I was born a New Englander, from a long, long line of Yankee citizens on my mother’s side. I moved to the UK on a whim. I was job hunting at the time, and the only limit I put on my Monster.com search was English as the primary language. When an opening came up that screamed my name, I thought it was amazing that anyone in London needed a full-time tax accountant! Of course, I applied. That was some eight or nine years ago. Now I have my own specialist boutique tax practice, handling complex individual tax filings for American citizens living abroad. My typical client is a banker, or owns his or her own company, or perhaps has a substantial trust fund.
We’re all quite well aware that over here we say “lift” instead of “elevator”. And anyone who’s spent some time here knows that there’s a bunch of other confusing words over here. Just watch the reactions you get when you say “Fanny Farmer Cookbook”.
It should therefore come as no surprise to find out that words we use every day, like “income” and “capital gains”, have subtly different meanings as well. In the US, when we say “income”, we generally also mean to include as a subset the category of income known as “capital gains”. In the United Kingdom, the two concepts are considered utterly separate. If you ask for a British client’s income from their UK tax accountant, you’ll get their rental income, but you might never find out about the sale of the residential rental property.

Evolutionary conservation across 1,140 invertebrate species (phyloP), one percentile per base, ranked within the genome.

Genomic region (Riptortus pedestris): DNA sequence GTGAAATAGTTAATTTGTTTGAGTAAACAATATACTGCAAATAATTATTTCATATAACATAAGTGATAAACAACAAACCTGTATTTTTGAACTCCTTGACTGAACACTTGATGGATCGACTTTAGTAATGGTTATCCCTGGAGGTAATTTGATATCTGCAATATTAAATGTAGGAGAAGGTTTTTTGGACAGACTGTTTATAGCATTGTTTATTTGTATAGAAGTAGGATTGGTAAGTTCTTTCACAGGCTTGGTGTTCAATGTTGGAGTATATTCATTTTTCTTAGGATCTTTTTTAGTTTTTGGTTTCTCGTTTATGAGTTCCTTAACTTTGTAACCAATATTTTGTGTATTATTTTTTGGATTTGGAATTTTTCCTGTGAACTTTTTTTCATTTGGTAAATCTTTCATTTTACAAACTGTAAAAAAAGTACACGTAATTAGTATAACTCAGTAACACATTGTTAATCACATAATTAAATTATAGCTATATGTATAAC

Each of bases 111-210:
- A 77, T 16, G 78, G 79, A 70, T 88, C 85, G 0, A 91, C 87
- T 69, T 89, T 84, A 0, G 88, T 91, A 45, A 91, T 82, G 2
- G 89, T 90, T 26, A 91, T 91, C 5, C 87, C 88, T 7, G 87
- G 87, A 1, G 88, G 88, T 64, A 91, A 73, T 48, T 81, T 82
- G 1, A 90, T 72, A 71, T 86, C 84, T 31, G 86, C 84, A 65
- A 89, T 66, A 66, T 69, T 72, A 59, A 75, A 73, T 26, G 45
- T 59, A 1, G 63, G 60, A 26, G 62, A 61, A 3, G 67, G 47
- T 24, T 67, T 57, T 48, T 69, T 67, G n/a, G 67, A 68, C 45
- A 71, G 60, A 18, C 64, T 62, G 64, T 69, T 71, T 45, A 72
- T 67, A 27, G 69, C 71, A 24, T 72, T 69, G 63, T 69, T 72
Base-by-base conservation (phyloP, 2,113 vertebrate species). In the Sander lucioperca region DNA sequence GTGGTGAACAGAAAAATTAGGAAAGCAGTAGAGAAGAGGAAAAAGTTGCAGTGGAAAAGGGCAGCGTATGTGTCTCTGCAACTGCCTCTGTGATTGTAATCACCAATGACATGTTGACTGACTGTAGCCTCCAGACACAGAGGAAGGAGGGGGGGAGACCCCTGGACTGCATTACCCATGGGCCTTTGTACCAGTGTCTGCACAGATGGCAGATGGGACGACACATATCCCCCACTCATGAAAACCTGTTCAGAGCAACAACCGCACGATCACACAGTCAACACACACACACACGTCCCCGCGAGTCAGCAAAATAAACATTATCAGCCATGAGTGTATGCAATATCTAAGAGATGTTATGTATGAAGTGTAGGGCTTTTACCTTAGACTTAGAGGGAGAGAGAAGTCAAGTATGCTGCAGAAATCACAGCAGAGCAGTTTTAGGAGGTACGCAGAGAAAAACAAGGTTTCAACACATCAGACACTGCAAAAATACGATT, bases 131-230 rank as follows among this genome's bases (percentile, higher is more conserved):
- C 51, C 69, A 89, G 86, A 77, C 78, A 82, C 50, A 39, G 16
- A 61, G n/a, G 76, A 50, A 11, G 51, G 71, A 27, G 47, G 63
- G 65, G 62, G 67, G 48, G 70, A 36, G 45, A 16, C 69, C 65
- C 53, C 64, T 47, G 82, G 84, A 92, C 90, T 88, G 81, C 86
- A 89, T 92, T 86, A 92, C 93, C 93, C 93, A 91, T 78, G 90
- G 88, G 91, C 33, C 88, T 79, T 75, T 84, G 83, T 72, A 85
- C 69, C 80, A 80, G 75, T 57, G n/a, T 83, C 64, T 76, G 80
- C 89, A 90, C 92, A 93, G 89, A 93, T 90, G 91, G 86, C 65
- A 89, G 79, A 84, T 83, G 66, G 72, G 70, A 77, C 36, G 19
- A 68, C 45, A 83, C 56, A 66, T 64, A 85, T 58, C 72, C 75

Another curious difference is the number of countries that have a different tax year to the US. This can make converting from foreign account reports to US GAAP and IRS regulations even more difficult. When an Australian person is talking about his or her 2006 Australian tax return, that’s a fiscal year end of 30 June 2006. The United Kingdom is even odder with an end date of 5 April 2006.
In the months to come, I’ll be mouthing off about how poorly conceived tax laws harm innocent people. I’ll answer your tough questions on multinational issues. And I’ll let you in on my secrets to running a successful tax practice.